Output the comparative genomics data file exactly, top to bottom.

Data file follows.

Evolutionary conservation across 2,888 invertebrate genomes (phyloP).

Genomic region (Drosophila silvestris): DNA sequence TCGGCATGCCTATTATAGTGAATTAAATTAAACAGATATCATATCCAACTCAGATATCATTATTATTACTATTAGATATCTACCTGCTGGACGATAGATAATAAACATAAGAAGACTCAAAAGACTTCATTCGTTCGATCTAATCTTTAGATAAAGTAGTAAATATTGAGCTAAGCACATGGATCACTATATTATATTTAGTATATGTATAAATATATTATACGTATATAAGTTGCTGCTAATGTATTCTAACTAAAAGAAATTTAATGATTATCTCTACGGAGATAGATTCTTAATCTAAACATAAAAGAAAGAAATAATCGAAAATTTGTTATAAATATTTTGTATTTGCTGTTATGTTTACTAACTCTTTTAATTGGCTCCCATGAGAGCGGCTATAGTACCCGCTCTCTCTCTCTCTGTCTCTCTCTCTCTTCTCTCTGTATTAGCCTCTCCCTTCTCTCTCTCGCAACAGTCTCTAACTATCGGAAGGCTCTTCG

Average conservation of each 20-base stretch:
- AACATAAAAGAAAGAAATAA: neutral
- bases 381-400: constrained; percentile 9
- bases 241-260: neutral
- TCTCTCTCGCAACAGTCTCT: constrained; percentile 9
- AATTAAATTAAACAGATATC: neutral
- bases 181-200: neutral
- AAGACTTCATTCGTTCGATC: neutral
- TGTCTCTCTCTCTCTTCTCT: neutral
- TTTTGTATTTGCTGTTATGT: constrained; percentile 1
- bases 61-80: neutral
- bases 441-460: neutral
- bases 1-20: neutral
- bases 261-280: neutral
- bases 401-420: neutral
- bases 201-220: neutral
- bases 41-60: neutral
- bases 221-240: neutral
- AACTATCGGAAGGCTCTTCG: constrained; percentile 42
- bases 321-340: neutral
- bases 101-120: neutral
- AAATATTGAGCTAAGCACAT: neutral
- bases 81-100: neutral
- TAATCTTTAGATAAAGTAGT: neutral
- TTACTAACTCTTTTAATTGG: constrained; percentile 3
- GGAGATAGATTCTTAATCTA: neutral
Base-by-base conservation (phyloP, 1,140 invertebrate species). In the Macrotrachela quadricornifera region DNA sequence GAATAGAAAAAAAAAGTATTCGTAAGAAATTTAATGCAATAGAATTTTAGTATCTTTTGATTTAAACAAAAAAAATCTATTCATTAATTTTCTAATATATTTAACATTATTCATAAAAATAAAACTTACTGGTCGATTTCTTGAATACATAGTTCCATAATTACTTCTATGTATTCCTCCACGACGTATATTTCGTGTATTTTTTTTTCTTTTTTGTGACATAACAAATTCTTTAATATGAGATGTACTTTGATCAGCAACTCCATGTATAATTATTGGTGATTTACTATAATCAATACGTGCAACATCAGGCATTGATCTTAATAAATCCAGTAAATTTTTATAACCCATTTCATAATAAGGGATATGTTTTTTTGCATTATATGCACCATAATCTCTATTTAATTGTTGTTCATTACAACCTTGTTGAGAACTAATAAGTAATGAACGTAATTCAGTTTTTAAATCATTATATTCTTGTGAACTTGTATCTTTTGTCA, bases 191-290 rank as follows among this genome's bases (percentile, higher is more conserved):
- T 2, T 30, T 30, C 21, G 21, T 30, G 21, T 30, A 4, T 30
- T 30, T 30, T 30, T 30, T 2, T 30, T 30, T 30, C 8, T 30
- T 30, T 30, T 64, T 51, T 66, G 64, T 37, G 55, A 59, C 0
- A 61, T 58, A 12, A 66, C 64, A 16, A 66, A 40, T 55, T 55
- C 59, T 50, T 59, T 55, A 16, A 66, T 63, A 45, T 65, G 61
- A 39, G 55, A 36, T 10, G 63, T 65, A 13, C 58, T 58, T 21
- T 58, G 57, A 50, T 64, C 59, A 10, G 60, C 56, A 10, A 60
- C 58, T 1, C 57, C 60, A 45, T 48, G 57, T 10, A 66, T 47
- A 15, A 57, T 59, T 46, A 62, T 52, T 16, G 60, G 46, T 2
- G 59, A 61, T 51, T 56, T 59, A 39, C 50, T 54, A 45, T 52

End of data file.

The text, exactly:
Evolutionary conservation across 2,888 invertebrate genomes (phyloP).

Genomic region (Drosophila silvestris): DNA sequence TCGGCATGCCTATTATAGTGAATTAAATTAAACAGATATCATATCCAACTCAGATATCATTATTATTACTATTAGATATCTACCTGCTGGACGATAGATAATAAACATAAGAAGACTCAAAAGACTTCATTCGTTCGATCTAATCTTTAGATAAAGTAGTAAATATTGAGCTAAGCACATGGATCACTATATTATATTTAGTATATGTATAAATATATTATACGTATATAAGTTGCTGCTAATGTATTCTAACTAAAAGAAATTTAATGATTATCTCTACGGAGATAGATTCTTAATCTAAACATAAAAGAAAGAAATAATCGAAAATTTGTTATAAATATTTTGTATTTGCTGTTATGTTTACTAACTCTTTTAATTGGCTCCCATGAGAGCGGCTATAGTACCCGCTCTCTCTCTCTCTGTCTCTCTCTCTCTTCTCTCTGTATTAGCCTCTCCCTTCTCTCTCTCGCAACAGTCTCTAACTATCGGAAGGCTCTTCG

Average conservation of each 20-base stretch:
- AACATAAAAGAAAGAAATAA: neutral
- bases 381-400: constrained; percentile 9
- bases 241-260: neutral
- TCTCTCTCGCAACAGTCTCT: constrained; percentile 9
- AATTAAATTAAACAGATATC: neutral
- bases 181-200: neutral
- AAGACTTCATTCGTTCGATC: neutral
- TGTCTCTCTCTCTCTTCTCT: neutral
- TTTTGTATTTGCTGTTATGT: constrained; percentile 1
- bases 61-80: neutral
- bases 441-460: neutral
- bases 1-20: neutral
- bases 261-280: neutral
- bases 401-420: neutral
- bases 201-220: neutral
- bases 41-60: neutral
- bases 221-240: neutral
- AACTATCGGAAGGCTCTTCG: constrained; percentile 42
- bases 321-340: neutral
- bases 101-120: neutral
- AAATATTGAGCTAAGCACAT: neutral
- bases 81-100: neutral
- TAATCTTTAGATAAAGTAGT: neutral
- TTACTAACTCTTTTAATTGG: constrained; percentile 3
- GGAGATAGATTCTTAATCTA: neutral
Base-by-base conservation (phyloP, 1,140 invertebrate species). In the Macrotrachela quadricornifera region DNA sequence GAATAGAAAAAAAAAGTATTCGTAAGAAATTTAATGCAATAGAATTTTAGTATCTTTTGATTTAAACAAAAAAAATCTATTCATTAATTTTCTAATATATTTAACATTATTCATAAAAATAAAACTTACTGGTCGATTTCTTGAATACATAGTTCCATAATTACTTCTATGTATTCCTCCACGACGTATATTTCGTGTATTTTTTTTTCTTTTTTGTGACATAACAAATTCTTTAATATGAGATGTACTTTGATCAGCAACTCCATGTATAATTATTGGTGATTTACTATAATCAATACGTGCAACATCAGGCATTGATCTTAATAAATCCAGTAAATTTTTATAACCCATTTCATAATAAGGGATATGTTTTTTTGCATTATATGCACCATAATCTCTATTTAATTGTTGTTCATTACAACCTTGTTGAGAACTAATAAGTAATGAACGTAATTCAGTTTTTAAATCATTATATTCTTGTGAACTTGTATCTTTTGTCA, bases 191-290 rank as follows among this genome's bases (percentile, higher is more conserved):
- T 2, T 30, T 30, C 21, G 21, T 30, G 21, T 30, A 4, T 30
- T 30, T 30, T 30, T 30, T 2, T 30, T 30, T 30, C 8, T 30
- T 30, T 30, T 64, T 51, T 66, G 64, T 37, G 55, A 59, C 0
- A 61, T 58, A 12, A 66, C 64, A 16, A 66, A 40, T 55, T 55
- C 59, T 50, T 59, T 55, A 16, A 66, T 63, A 45, T 65, G 61
- A 39, G 55, A 36, T 10, G 63, T 65, A 13, C 58, T 58, T 21
- T 58, G 57, A 50, T 64, C 59, A 10, G 60, C 56, A 10, A 60
- C 58, T 1, C 57, C 60, A 45, T 48, G 57, T 10, A 66, T 47
- A 15, A 57, T 59, T 46, A 62, T 52, T 16, G 60, G 46, T 2
- G 59, A 61, T 51, T 56, T 59, A 39, C 50, T 54, A 45, T 52